One note, sort of an aside. All cables designed for audio, balanced or unbalanced, include a shield to help reduce noise pickup. This shield works for capacitive coupling, or electromagnetic pickup (RF), but is essentially transparent to magnetically induced noise, line hum fields from power transformers. This fact is not commonly realized, but it’s physics. There are no practical magnetically shielded cables. It’s important to drive longer cables with low source impedance outputs to reduce the effects of all three types of noise coupling, and take advantage of a balanced input to cancel noise coupled in from the outside. Steel conduit does provide some magnetic shielding.

Manufacturers don't want to spend the money do to that, so they don't spec CMRR.

Jim
Good points here. However, in regard to magnetic shielding, higher quality DI boxes are MU shielded to offset this issue. If a voltage (i.e. noise) is induced in a balanced system by a magnetic field, the voltage is in phase in both sides of the line and therefor would be cancelled by the differential effects of either the transformer or differential amplifier. But it's better to not have to worry about magnetically induced noise in the first place and make sure you're using quality gear that is magnetically shielded.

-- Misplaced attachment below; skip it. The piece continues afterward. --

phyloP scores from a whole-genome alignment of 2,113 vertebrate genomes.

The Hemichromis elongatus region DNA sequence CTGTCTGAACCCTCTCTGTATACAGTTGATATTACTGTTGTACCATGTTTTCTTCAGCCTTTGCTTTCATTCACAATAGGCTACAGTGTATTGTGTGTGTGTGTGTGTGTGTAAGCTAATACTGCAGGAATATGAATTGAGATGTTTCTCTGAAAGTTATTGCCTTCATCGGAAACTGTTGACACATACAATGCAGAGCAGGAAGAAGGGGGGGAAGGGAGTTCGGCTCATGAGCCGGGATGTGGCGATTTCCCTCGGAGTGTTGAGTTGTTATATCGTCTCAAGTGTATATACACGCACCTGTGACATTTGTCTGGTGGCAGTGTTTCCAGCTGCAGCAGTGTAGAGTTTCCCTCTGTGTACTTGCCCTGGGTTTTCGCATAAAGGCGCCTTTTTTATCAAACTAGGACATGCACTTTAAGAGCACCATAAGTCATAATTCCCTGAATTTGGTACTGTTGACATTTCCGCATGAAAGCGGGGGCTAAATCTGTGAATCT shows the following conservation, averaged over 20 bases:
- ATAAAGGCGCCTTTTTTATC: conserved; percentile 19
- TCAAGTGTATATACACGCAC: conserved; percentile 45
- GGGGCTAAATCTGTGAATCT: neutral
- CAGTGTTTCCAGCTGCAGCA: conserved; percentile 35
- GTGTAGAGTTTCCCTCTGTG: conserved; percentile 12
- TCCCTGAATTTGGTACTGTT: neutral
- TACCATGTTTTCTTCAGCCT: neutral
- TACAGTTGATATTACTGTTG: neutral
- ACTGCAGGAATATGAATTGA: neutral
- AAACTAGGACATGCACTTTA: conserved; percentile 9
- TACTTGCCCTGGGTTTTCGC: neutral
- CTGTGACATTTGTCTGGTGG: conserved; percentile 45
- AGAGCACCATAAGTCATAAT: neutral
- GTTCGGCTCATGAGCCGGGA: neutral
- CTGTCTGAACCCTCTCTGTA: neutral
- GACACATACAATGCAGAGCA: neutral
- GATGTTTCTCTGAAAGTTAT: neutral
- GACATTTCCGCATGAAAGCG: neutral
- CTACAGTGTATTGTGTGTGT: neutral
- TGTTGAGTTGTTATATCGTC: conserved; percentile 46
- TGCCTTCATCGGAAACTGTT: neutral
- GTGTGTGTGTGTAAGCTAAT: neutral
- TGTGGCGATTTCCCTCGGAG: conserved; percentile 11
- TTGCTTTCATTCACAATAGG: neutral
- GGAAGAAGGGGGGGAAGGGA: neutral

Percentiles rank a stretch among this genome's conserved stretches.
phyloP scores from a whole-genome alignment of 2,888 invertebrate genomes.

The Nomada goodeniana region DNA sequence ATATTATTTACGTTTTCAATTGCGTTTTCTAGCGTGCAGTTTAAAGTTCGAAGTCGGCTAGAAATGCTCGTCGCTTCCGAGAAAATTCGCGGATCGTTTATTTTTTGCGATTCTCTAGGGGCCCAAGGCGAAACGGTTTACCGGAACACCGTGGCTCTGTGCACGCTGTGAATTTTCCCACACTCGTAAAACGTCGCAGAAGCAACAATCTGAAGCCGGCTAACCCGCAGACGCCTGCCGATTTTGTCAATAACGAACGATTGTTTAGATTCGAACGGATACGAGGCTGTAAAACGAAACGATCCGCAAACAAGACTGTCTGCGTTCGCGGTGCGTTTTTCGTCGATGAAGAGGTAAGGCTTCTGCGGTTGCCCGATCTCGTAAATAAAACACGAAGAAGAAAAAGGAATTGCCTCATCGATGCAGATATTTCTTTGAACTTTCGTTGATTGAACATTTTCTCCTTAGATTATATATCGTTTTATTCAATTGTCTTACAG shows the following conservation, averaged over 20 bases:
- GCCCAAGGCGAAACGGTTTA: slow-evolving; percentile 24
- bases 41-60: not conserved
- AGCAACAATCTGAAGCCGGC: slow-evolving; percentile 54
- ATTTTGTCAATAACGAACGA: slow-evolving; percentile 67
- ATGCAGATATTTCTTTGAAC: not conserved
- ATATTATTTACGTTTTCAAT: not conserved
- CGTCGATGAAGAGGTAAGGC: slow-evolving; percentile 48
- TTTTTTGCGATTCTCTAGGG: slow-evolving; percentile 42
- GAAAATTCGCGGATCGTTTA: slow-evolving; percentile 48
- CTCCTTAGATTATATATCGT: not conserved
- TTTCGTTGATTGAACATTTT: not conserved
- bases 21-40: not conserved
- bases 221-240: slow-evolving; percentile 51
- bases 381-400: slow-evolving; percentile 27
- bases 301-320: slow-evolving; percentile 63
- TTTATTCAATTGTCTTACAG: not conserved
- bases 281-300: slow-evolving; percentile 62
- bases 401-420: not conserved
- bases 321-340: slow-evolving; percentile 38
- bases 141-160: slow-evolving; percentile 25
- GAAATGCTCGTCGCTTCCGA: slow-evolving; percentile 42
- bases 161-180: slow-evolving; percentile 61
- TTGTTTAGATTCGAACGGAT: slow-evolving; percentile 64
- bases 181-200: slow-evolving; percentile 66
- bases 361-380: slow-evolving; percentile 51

And finally, reputable manufacturers always specify CMRR. Key word being reputable.
 

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Co-ax is never a balanced circuit interconnect.
I never said it was.
It's all about common mode interference rejection. If the noise on the shield and on the center conductor are the same, then it's up to the circuits common mode rejection.
Yes, I agree, and did basically say that too.
Ott shows up to 80 dB rejection.
Yup, that's do-able, and even better.
Try this, take a long freebie RCA phone interconnect, solder a resistor across one end (say 100 Ohms more or less) lop the interconnect through some magnetic fields with the other end plugged into some input circuits. The circuits with good common mode rejection will have little hum.
I don't need to do that experiment. Yes, I agree that would be the case, though this is not a real world condition.
Go down to the library (it may take a collage library) and check-out one of his books (they cost almost $100, way to much to buy).
Not much of his writing is available on the web. But a little is at his site:

http://www.hottconsultants.com/
Thanks, I'll get right on that.

But I must offer my sincerest apology to you for being such a poor communicator. I try my best, but clearly it hasn't worked. Perhaps senility is setting in a decade before it should. I tried to state things clearly, but it seems you think we disagree. Please forgive my ineptitude.